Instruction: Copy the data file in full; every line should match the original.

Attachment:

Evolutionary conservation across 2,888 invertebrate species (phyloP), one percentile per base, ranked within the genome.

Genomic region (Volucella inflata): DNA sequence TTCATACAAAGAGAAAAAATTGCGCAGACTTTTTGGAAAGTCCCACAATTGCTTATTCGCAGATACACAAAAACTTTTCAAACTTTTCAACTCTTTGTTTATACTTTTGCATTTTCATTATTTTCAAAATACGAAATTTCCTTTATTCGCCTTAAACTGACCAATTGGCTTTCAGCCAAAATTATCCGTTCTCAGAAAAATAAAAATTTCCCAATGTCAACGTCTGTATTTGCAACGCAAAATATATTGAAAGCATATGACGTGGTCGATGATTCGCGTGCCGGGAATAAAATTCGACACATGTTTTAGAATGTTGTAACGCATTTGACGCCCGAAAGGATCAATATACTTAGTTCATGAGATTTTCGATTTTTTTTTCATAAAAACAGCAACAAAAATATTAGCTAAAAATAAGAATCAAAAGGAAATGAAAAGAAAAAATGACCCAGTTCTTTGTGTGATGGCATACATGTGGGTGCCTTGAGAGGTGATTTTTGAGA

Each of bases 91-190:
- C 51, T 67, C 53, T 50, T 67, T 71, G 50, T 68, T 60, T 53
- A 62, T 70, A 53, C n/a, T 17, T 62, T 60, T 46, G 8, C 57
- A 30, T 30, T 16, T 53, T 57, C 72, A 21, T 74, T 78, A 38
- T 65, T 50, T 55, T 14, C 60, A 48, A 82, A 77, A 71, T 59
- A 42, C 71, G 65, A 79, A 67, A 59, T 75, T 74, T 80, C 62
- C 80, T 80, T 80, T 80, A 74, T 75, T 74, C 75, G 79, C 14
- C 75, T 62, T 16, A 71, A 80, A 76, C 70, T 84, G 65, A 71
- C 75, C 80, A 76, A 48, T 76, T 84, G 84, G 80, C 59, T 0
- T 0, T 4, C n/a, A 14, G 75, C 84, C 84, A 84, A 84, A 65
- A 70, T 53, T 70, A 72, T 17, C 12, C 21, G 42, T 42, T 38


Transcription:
Evolutionary conservation across 2,888 invertebrate species (phyloP), one percentile per base, ranked within the genome.

Genomic region (Volucella inflata): DNA sequence TTCATACAAAGAGAAAAAATTGCGCAGACTTTTTGGAAAGTCCCACAATTGCTTATTCGCAGATACACAAAAACTTTTCAAACTTTTCAACTCTTTGTTTATACTTTTGCATTTTCATTATTTTCAAAATACGAAATTTCCTTTATTCGCCTTAAACTGACCAATTGGCTTTCAGCCAAAATTATCCGTTCTCAGAAAAATAAAAATTTCCCAATGTCAACGTCTGTATTTGCAACGCAAAATATATTGAAAGCATATGACGTGGTCGATGATTCGCGTGCCGGGAATAAAATTCGACACATGTTTTAGAATGTTGTAACGCATTTGACGCCCGAAAGGATCAATATACTTAGTTCATGAGATTTTCGATTTTTTTTTCATAAAAACAGCAACAAAAATATTAGCTAAAAATAAGAATCAAAAGGAAATGAAAAGAAAAAATGACCCAGTTCTTTGTGTGATGGCATACATGTGGGTGCCTTGAGAGGTGATTTTTGAGA

Each of bases 91-190:
- C 51, T 67, C 53, T 50, T 67, T 71, G 50, T 68, T 60, T 53
- A 62, T 70, A 53, C n/a, T 17, T 62, T 60, T 46, G 8, C 57
- A 30, T 30, T 16, T 53, T 57, C 72, A 21, T 74, T 78, A 38
- T 65, T 50, T 55, T 14, C 60, A 48, A 82, A 77, A 71, T 59
- A 42, C 71, G 65, A 79, A 67, A 59, T 75, T 74, T 80, C 62
- C 80, T 80, T 80, T 80, A 74, T 75, T 74, C 75, G 79, C 14
- C 75, T 62, T 16, A 71, A 80, A 76, C 70, T 84, G 65, A 71
- C 75, C 80, A 76, A 48, T 76, T 84, G 84, G 80, C 59, T 0
- T 0, T 4, C n/a, A 14, G 75, C 84, C 84, A 84, A 84, A 65
- A 70, T 53, T 70, A 72, T 17, C 12, C 21, G 42, T 42, T 38